Hewitt is responding to this article:
Coaching signals are bad sign, says Hewitt
by Dave James
2 hours, 10 minutes ago
PARIS (AFP) - Former world number one Lleyton Hewitt believes there is no room in tennis for clandestine coaching from the sidelines and wants the practice to remain banned.
The fiery Australian hit back at veteran American coach Nick Bollettieri, the man behind the rise of legions of players including Maria Sharapova, who claimed that coaching from the sidelines should be allowed.
"I don't think it should be allowed. That's the great thing about our sport, once you are out there, it's a matter of doing what you need to do against your opponent and working it out for yourself," said Hewitt.
Bollettieri revealed on Thursday that he had used discreet signals to pass on tips to players during matches despite the practice being against the rules.
A similar controversy sparked a furious reaction from world number one Roger Federer during the recent Rome Masters final against Rafael Nadal when the Swiss star claimed that his opponent was getting advice from his coach Toni Nadal.
"I know there's been times in the past where I'm sure coaches have been giving little signals at the back of the court," continued Hewitt.
"There's not a whole heap you can do about it. At the end of the day, the player still has to go out there and execute."
Hewitt didn't need any help on Thursday to reach the French Open third round with a 7-5, 6-3, 6-3 win over wildcard Mathieu Montcourt of France.
The 14th seed now faces Slovakian 22nd seed Domimik Hrbaty, who beat Croatia's Ivo Karlovic, for a place in the last 16.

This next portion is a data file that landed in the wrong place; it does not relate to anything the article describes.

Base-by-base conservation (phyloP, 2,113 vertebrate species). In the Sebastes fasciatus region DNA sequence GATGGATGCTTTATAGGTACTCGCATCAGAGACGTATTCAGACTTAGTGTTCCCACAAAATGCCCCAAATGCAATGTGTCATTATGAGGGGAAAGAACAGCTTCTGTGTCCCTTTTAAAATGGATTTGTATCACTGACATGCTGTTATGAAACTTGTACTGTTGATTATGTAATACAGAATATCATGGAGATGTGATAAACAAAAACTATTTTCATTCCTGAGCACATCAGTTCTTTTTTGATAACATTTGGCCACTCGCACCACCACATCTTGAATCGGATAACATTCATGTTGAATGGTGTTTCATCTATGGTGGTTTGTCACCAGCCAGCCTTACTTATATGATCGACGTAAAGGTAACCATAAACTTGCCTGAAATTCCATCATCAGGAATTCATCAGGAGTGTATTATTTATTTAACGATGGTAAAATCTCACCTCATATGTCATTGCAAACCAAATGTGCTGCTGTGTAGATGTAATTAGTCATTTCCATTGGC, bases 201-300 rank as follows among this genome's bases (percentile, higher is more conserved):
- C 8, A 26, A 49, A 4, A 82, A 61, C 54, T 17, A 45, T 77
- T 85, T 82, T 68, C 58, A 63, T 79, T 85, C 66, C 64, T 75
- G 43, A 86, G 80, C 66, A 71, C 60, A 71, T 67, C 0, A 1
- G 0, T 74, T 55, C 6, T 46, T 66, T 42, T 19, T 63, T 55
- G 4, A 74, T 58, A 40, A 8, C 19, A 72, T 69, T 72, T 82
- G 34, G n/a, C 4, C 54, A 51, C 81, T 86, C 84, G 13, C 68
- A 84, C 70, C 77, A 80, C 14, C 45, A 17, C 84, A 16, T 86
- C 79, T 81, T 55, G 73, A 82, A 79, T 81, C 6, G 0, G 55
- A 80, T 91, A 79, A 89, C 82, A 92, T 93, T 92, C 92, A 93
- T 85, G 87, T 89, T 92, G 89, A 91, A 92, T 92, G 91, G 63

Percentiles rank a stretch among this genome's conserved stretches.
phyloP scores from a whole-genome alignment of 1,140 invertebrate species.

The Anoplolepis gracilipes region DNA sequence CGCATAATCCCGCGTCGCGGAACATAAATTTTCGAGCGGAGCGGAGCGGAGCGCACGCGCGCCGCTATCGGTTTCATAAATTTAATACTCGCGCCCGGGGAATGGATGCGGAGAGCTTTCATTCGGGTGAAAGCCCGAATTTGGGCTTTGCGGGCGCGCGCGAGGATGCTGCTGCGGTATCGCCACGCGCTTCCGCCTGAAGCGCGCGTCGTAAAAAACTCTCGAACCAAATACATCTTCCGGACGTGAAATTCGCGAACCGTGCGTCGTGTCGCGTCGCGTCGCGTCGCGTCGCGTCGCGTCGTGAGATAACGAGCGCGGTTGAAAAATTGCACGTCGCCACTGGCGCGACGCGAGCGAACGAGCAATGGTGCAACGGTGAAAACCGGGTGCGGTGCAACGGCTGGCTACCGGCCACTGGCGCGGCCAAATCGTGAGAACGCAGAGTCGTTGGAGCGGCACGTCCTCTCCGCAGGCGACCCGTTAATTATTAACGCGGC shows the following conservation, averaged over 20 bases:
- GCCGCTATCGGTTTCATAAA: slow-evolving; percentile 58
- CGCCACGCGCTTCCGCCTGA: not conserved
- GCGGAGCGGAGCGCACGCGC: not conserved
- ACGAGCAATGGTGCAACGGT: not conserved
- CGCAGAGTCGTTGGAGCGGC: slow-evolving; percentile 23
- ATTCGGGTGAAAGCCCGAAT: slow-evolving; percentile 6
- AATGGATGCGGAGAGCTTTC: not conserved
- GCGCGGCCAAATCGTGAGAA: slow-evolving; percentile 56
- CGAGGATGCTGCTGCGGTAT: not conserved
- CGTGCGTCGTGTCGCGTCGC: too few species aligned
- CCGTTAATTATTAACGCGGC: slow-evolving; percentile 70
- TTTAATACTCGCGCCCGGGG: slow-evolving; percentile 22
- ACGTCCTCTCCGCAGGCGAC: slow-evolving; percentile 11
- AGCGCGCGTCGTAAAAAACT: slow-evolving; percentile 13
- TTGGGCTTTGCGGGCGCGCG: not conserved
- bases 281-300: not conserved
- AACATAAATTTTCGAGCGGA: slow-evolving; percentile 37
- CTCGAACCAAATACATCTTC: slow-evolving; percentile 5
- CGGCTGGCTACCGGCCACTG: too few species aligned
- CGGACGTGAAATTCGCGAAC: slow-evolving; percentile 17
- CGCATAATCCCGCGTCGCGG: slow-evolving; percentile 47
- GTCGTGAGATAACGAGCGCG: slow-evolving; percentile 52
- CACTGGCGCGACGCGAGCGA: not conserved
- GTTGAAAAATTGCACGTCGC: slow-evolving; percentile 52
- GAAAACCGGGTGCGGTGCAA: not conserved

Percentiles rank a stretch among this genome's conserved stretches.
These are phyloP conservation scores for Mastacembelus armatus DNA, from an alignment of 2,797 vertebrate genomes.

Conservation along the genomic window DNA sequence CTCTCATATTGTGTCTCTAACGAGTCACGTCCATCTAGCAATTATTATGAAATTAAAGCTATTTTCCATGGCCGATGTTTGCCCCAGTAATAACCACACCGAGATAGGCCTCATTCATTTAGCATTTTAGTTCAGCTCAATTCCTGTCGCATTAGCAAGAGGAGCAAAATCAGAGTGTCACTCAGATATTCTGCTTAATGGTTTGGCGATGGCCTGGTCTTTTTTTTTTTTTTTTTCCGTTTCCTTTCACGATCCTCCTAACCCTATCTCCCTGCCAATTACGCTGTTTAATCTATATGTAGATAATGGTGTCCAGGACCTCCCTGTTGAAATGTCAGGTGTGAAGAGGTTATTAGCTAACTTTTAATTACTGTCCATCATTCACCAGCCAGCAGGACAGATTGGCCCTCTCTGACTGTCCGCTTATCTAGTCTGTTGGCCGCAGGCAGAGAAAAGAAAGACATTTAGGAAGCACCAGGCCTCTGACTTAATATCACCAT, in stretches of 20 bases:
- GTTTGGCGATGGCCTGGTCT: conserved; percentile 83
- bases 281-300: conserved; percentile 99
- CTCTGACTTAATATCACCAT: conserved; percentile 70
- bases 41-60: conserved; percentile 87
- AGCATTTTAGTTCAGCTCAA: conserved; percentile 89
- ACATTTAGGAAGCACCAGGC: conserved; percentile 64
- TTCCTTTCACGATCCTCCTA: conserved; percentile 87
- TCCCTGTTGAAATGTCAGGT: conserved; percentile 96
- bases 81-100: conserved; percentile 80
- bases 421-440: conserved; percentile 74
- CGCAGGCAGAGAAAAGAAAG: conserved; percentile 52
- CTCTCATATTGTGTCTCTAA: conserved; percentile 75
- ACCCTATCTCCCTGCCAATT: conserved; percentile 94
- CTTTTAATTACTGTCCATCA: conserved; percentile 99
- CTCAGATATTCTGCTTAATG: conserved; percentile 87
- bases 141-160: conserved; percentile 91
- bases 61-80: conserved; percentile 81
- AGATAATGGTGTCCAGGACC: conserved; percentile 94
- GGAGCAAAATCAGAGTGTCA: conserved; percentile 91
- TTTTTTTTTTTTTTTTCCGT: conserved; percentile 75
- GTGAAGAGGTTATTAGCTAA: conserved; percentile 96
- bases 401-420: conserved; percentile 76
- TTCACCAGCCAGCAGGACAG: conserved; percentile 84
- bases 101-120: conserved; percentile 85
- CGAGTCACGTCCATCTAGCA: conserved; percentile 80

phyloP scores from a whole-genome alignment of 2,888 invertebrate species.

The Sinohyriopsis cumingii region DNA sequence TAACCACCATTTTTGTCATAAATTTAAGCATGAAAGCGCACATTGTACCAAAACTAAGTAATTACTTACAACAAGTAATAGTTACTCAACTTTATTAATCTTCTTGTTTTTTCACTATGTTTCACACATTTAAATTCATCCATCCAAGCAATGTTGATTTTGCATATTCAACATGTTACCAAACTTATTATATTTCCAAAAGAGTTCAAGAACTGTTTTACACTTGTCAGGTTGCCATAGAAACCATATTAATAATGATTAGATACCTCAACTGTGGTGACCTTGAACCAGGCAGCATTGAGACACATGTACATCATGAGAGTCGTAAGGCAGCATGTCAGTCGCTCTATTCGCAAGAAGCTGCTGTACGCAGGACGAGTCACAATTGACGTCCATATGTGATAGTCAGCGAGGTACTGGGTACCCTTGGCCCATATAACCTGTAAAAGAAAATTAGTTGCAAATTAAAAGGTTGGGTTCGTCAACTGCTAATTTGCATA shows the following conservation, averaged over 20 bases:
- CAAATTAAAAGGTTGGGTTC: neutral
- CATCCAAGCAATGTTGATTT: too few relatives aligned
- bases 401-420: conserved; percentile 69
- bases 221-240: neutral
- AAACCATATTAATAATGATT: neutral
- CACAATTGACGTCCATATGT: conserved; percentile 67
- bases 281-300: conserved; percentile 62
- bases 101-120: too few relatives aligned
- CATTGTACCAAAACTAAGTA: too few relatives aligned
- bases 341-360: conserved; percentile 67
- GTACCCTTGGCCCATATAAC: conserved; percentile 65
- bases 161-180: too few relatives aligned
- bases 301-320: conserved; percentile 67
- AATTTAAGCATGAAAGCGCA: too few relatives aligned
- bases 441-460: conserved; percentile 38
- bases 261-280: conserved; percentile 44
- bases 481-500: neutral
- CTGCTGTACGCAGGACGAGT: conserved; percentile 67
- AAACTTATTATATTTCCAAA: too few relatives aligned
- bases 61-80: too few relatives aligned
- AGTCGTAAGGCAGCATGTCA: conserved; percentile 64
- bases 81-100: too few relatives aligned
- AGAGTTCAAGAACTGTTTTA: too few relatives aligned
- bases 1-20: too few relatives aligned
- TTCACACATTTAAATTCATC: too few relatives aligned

The 25-year-old Hewitt played his first clay court match in two years in Austria last week, lost in the first round and suffered an ankle injury.
But after saving a set point in the 10th game here on Thursday, Hewitt was never really troubled by an opponent ranked 213 in the world and who was playing in his first tour event.
"It was a tough first set," said Hewitt. "I knew nothing about him before the match so it took time to work him out. But once I got the first set under my belt, I got better as the match went on."
Hewitt admitted, however, that his ankle was still causing him problems.
"It's not 100-percent but I'm getting through and doing all I need. I've played with pain before and a week ago I wasn't sure I would be able to play at all."
Hewitt had been 4-1 ahead in the first set before the 21-year-old Frenchman rallied to 5-5 but once he had squandered his set point, the former world number one cranked up the pressure.
The first set was wrapped up after 67 minutes when Montcourt buried an easy forehand in the net before Hewitt raced through the second set taking it with a trademark sweeping forehand of his own.
Hewitt picked up another crucial break of serve in the seventh game of the third and wrapped up the affair in the ninth game when Montcourt hit long.
At least the Frenchman had the consolation of seeing his bank balance taking on a healthier complexion with his 23,280 euros prize money representing almost as much as he has made from his entire career - 27,000 euros.